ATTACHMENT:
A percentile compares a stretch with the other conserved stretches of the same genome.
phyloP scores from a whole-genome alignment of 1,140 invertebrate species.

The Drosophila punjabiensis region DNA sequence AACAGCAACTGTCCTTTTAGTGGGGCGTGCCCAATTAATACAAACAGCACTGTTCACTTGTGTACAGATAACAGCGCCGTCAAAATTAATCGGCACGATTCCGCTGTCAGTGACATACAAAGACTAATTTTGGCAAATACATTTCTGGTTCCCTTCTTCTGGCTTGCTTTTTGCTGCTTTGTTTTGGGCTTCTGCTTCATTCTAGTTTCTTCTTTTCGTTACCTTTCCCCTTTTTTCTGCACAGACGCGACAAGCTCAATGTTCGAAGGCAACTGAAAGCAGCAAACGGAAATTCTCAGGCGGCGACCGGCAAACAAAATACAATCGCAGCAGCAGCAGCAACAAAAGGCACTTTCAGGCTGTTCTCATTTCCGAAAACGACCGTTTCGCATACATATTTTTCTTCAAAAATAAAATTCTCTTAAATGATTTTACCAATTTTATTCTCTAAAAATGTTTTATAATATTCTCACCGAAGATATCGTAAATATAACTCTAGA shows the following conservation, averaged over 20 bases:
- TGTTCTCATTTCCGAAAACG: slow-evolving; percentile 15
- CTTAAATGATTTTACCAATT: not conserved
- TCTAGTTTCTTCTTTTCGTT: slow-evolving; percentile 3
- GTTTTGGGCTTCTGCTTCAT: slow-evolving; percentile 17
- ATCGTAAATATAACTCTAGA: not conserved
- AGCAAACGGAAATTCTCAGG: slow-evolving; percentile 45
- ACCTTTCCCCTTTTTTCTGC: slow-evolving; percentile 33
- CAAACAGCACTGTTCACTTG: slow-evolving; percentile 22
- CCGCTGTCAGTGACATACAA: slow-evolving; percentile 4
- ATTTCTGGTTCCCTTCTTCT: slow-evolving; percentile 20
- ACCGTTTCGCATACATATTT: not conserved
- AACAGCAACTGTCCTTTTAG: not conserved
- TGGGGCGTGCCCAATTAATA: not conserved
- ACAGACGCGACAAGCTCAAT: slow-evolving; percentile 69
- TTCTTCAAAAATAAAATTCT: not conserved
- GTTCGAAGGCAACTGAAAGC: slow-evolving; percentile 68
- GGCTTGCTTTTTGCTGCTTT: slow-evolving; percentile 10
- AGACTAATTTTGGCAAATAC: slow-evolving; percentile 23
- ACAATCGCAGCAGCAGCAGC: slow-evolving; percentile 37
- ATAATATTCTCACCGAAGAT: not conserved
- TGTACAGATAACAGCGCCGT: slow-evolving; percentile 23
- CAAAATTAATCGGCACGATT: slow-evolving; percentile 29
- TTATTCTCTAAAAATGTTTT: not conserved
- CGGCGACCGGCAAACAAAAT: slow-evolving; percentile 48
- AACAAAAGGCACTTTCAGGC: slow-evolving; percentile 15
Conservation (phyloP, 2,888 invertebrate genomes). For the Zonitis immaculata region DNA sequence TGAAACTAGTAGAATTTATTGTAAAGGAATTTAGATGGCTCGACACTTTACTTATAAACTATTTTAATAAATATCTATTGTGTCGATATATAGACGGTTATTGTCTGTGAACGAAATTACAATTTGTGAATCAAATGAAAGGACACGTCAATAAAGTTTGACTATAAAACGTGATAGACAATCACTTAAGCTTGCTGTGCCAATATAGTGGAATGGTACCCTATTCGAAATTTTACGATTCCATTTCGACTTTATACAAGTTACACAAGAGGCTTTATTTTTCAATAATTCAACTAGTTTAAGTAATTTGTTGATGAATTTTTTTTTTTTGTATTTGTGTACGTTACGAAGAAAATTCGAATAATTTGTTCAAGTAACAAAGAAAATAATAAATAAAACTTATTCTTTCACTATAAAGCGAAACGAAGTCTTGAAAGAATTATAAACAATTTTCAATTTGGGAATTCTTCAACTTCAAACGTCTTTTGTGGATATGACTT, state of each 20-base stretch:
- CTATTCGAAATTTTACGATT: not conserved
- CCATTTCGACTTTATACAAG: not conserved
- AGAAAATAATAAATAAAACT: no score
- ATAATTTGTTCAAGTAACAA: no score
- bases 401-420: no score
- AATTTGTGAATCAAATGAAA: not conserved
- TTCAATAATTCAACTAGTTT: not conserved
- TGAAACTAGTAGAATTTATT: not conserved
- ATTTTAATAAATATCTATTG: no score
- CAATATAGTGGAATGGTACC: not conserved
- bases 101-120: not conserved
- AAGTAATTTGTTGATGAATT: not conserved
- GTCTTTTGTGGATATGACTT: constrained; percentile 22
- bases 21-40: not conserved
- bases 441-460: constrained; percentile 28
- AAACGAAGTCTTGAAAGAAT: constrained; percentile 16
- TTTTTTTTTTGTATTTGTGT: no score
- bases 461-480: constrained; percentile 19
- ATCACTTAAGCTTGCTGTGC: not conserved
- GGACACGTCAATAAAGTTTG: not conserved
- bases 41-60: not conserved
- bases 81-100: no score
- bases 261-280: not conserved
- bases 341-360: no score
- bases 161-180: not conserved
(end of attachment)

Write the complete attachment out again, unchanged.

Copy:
A percentile compares a stretch with the other conserved stretches of the same genome.
phyloP scores from a whole-genome alignment of 1,140 invertebrate species.

The Drosophila punjabiensis region DNA sequence AACAGCAACTGTCCTTTTAGTGGGGCGTGCCCAATTAATACAAACAGCACTGTTCACTTGTGTACAGATAACAGCGCCGTCAAAATTAATCGGCACGATTCCGCTGTCAGTGACATACAAAGACTAATTTTGGCAAATACATTTCTGGTTCCCTTCTTCTGGCTTGCTTTTTGCTGCTTTGTTTTGGGCTTCTGCTTCATTCTAGTTTCTTCTTTTCGTTACCTTTCCCCTTTTTTCTGCACAGACGCGACAAGCTCAATGTTCGAAGGCAACTGAAAGCAGCAAACGGAAATTCTCAGGCGGCGACCGGCAAACAAAATACAATCGCAGCAGCAGCAGCAACAAAAGGCACTTTCAGGCTGTTCTCATTTCCGAAAACGACCGTTTCGCATACATATTTTTCTTCAAAAATAAAATTCTCTTAAATGATTTTACCAATTTTATTCTCTAAAAATGTTTTATAATATTCTCACCGAAGATATCGTAAATATAACTCTAGA shows the following conservation, averaged over 20 bases:
- TGTTCTCATTTCCGAAAACG: slow-evolving; percentile 15
- CTTAAATGATTTTACCAATT: not conserved
- TCTAGTTTCTTCTTTTCGTT: slow-evolving; percentile 3
- GTTTTGGGCTTCTGCTTCAT: slow-evolving; percentile 17
- ATCGTAAATATAACTCTAGA: not conserved
- AGCAAACGGAAATTCTCAGG: slow-evolving; percentile 45
- ACCTTTCCCCTTTTTTCTGC: slow-evolving; percentile 33
- CAAACAGCACTGTTCACTTG: slow-evolving; percentile 22
- CCGCTGTCAGTGACATACAA: slow-evolving; percentile 4
- ATTTCTGGTTCCCTTCTTCT: slow-evolving; percentile 20
- ACCGTTTCGCATACATATTT: not conserved
- AACAGCAACTGTCCTTTTAG: not conserved
- TGGGGCGTGCCCAATTAATA: not conserved
- ACAGACGCGACAAGCTCAAT: slow-evolving; percentile 69
- TTCTTCAAAAATAAAATTCT: not conserved
- GTTCGAAGGCAACTGAAAGC: slow-evolving; percentile 68
- GGCTTGCTTTTTGCTGCTTT: slow-evolving; percentile 10
- AGACTAATTTTGGCAAATAC: slow-evolving; percentile 23
- ACAATCGCAGCAGCAGCAGC: slow-evolving; percentile 37
- ATAATATTCTCACCGAAGAT: not conserved
- TGTACAGATAACAGCGCCGT: slow-evolving; percentile 23
- CAAAATTAATCGGCACGATT: slow-evolving; percentile 29
- TTATTCTCTAAAAATGTTTT: not conserved
- CGGCGACCGGCAAACAAAAT: slow-evolving; percentile 48
- AACAAAAGGCACTTTCAGGC: slow-evolving; percentile 15
Conservation (phyloP, 2,888 invertebrate genomes). For the Zonitis immaculata region DNA sequence TGAAACTAGTAGAATTTATTGTAAAGGAATTTAGATGGCTCGACACTTTACTTATAAACTATTTTAATAAATATCTATTGTGTCGATATATAGACGGTTATTGTCTGTGAACGAAATTACAATTTGTGAATCAAATGAAAGGACACGTCAATAAAGTTTGACTATAAAACGTGATAGACAATCACTTAAGCTTGCTGTGCCAATATAGTGGAATGGTACCCTATTCGAAATTTTACGATTCCATTTCGACTTTATACAAGTTACACAAGAGGCTTTATTTTTCAATAATTCAACTAGTTTAAGTAATTTGTTGATGAATTTTTTTTTTTTGTATTTGTGTACGTTACGAAGAAAATTCGAATAATTTGTTCAAGTAACAAAGAAAATAATAAATAAAACTTATTCTTTCACTATAAAGCGAAACGAAGTCTTGAAAGAATTATAAACAATTTTCAATTTGGGAATTCTTCAACTTCAAACGTCTTTTGTGGATATGACTT, state of each 20-base stretch:
- CTATTCGAAATTTTACGATT: not conserved
- CCATTTCGACTTTATACAAG: not conserved
- AGAAAATAATAAATAAAACT: no score
- ATAATTTGTTCAAGTAACAA: no score
- bases 401-420: no score
- AATTTGTGAATCAAATGAAA: not conserved
- TTCAATAATTCAACTAGTTT: not conserved
- TGAAACTAGTAGAATTTATT: not conserved
- ATTTTAATAAATATCTATTG: no score
- CAATATAGTGGAATGGTACC: not conserved
- bases 101-120: not conserved
- AAGTAATTTGTTGATGAATT: not conserved
- GTCTTTTGTGGATATGACTT: constrained; percentile 22
- bases 21-40: not conserved
- bases 441-460: constrained; percentile 28
- AAACGAAGTCTTGAAAGAAT: constrained; percentile 16
- TTTTTTTTTTGTATTTGTGT: no score
- bases 461-480: constrained; percentile 19
- ATCACTTAAGCTTGCTGTGC: not conserved
- GGACACGTCAATAAAGTTTG: not conserved
- bases 41-60: not conserved
- bases 81-100: no score
- bases 261-280: not conserved
- bases 341-360: no score
- bases 161-180: not conserved